The cases themselves look admirable. With a range of colors from the gender-neutral gray and white colors (Wisp/Arctic) to the brighter colors (Blue, Fuchsia, Aquamarine, and Pink), Caudabe appeals to a wide variety of phone users. For disclosure, Caudabe sent over units of the Blue (Veil), the Arctic, and the Wisp shades (Veil XT units). The degree of translucency for each case still shows all the major details of the iPhone, with almost impeccable precision in the cutouts for the necessary ports and buttons. I noticed that for my Veil unit, the bottom cutout still had a bit of sharpness to the edge which slightly bit into the hand; a minor sanding sorted that issue quickly. What may have been an incredibly minor production mishap for this particular case does not mean it applies to every case. It’s still as lovely as ever. The ever-famous Apple logo is still visible on the back of the phone, with a small detailing of the Caudabe logo on the bottom back of the case, which looks really cool with the antennae lines running on the back of the device. The ridge of the camera has just enough of a lip to protect the camera, and sits almost flush with the device. The lip extends mere fractions of a millimeter over the camera.
The Wisp and Arctic cases look fantastic in their own ways. Being an owner of a Silver/White iPhone, the Arctic case truly stands out and brings out the beautiful white color of the front bezel. The Wisp, while nice, looks great on a Space Gray device. The Blue version of the Veil case shocked me the most though. The blue wasn’t a dead or faded blue. It was a very deep blue, akin to a sapphire, which brought out a nice and visually pleasing aspect to my iPhone. I would personally love a red version of that case. I think it could be a great addition to the lineup, as we approach the holiday season. It also could align well with Apple’s very own Project RED.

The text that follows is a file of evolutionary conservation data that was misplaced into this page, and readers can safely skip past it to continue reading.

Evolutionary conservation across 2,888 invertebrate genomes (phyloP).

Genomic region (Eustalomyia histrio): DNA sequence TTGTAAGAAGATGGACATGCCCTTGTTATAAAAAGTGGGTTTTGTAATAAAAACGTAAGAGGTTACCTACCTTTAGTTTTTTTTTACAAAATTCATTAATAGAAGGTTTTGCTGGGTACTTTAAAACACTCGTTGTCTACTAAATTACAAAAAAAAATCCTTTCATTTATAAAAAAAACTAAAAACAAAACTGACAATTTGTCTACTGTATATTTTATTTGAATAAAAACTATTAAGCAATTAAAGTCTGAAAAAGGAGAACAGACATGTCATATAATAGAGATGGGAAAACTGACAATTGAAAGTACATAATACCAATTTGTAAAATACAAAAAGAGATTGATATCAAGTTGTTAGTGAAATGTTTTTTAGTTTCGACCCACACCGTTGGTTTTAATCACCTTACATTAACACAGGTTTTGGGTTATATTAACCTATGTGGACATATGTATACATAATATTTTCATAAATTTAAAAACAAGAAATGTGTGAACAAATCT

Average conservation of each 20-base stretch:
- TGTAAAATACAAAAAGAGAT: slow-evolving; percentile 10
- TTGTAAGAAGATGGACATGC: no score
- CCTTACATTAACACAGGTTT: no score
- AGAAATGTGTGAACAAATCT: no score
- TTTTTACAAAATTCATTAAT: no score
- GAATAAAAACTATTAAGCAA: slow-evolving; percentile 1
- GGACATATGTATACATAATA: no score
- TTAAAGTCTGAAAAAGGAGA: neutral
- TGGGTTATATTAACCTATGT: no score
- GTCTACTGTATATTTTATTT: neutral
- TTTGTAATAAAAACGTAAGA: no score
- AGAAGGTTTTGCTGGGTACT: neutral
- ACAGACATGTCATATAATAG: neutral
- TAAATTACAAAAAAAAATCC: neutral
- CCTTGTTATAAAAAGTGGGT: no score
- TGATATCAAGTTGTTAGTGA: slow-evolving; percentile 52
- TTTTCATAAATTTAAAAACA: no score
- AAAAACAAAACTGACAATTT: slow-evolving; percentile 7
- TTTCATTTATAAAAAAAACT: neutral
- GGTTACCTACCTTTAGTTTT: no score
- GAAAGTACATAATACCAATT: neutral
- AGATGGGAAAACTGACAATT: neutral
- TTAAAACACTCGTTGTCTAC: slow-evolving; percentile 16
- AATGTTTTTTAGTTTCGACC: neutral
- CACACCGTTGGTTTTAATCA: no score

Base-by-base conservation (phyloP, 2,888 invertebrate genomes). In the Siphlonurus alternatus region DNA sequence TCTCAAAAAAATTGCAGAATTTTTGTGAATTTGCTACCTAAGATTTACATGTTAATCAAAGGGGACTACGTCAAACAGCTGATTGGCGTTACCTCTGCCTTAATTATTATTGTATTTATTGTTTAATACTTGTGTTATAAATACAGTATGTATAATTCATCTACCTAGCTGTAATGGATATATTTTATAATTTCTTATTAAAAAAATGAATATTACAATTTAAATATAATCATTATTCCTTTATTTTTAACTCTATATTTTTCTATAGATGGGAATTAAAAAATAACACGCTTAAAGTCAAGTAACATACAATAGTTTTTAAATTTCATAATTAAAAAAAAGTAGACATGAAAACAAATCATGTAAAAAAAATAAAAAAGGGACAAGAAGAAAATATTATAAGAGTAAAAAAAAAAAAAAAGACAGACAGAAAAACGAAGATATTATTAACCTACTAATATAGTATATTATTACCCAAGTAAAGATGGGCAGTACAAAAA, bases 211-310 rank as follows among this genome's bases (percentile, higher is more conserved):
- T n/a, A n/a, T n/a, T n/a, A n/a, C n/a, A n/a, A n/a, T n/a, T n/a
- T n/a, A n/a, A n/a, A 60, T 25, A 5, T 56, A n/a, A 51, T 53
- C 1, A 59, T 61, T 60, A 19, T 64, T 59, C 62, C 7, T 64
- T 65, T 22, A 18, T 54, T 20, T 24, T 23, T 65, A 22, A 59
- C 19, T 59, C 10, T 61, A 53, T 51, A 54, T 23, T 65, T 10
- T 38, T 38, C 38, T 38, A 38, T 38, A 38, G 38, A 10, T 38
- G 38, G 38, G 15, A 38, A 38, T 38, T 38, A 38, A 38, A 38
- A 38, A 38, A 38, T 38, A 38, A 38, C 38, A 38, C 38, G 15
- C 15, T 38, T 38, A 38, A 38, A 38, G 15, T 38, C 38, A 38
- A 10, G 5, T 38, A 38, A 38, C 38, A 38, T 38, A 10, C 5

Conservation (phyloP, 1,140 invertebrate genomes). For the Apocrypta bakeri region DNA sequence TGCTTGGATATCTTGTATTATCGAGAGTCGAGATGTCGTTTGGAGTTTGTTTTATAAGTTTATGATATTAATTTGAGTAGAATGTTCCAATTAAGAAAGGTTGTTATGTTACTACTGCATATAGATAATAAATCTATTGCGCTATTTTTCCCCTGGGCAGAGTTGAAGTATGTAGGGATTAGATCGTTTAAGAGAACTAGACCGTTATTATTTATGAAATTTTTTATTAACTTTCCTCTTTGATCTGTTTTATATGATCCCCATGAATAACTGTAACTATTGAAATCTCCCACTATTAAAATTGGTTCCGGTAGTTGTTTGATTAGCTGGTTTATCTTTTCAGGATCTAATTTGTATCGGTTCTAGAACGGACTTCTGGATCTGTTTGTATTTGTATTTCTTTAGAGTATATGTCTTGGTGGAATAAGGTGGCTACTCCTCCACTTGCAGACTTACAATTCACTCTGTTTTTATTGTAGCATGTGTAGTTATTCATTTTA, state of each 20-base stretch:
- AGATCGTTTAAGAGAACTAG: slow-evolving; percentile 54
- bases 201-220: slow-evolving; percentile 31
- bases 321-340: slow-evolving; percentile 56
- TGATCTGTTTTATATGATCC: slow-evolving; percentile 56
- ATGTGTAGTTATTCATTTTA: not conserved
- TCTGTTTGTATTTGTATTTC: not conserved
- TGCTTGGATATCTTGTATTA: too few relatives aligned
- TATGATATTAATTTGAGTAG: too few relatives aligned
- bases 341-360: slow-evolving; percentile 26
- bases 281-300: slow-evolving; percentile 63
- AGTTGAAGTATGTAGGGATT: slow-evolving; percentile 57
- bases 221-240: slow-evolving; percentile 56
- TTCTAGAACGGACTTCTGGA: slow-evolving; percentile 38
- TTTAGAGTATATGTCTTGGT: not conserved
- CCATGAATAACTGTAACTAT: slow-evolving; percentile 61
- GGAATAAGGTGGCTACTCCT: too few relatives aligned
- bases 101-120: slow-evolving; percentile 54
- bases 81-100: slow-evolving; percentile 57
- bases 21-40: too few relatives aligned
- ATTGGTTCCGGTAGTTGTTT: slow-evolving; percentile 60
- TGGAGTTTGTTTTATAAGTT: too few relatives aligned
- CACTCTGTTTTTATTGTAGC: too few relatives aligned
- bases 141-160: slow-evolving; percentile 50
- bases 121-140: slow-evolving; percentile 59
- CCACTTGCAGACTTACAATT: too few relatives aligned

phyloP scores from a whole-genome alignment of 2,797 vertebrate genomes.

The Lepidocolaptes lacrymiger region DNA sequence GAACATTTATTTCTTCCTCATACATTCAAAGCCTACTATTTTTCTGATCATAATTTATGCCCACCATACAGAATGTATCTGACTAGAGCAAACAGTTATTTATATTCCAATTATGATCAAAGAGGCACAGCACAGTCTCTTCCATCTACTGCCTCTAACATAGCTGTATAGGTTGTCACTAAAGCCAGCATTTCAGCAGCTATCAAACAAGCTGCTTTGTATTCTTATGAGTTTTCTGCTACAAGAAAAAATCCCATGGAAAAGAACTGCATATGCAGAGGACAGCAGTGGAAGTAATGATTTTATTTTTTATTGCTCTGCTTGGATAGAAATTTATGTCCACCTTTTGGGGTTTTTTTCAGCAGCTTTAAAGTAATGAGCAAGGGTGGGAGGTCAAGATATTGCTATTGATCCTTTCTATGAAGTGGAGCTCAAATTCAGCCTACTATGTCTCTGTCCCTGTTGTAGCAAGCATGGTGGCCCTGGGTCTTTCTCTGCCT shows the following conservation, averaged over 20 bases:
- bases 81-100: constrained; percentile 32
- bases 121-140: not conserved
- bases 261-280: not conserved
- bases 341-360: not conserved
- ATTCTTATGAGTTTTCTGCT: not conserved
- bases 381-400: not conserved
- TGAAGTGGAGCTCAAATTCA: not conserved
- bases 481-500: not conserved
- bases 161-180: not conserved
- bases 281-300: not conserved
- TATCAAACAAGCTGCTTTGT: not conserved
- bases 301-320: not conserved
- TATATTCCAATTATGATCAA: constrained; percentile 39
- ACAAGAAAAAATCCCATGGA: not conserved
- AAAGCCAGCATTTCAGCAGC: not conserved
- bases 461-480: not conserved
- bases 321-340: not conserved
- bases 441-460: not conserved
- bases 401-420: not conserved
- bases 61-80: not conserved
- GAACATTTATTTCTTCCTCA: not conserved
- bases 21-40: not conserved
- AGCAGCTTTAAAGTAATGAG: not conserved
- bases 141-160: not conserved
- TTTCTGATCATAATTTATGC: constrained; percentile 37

In terms of real-world usage, this is where things can get a bit murky for some. I take pride in my ability to take care of my devices. My devices can be used for years at a time, with incredibly minor scratches that often are not visible unless heavily scrutinized. The Caudabe cases have a very minor, hardly noticeable lip that covers the front of the device, so that when the device is lain face down on a table or a surface, the display is not scratched. It’s a huge plus and a shock that the cases managed to have that despite being 0.35 mm thin. The cases themselves, when paired with the phone, feel incredibly light and add an insignificant amount of weight to the device. It has a noticeably different feel from the slightly thicker cases in the Spigen lineup, and feels amazingly sleek in the pocket. When wearing some slim-fit jeans, the device hardly stands out and does not leave that rectangular imprint in the jeans quite as much as other manufacturers.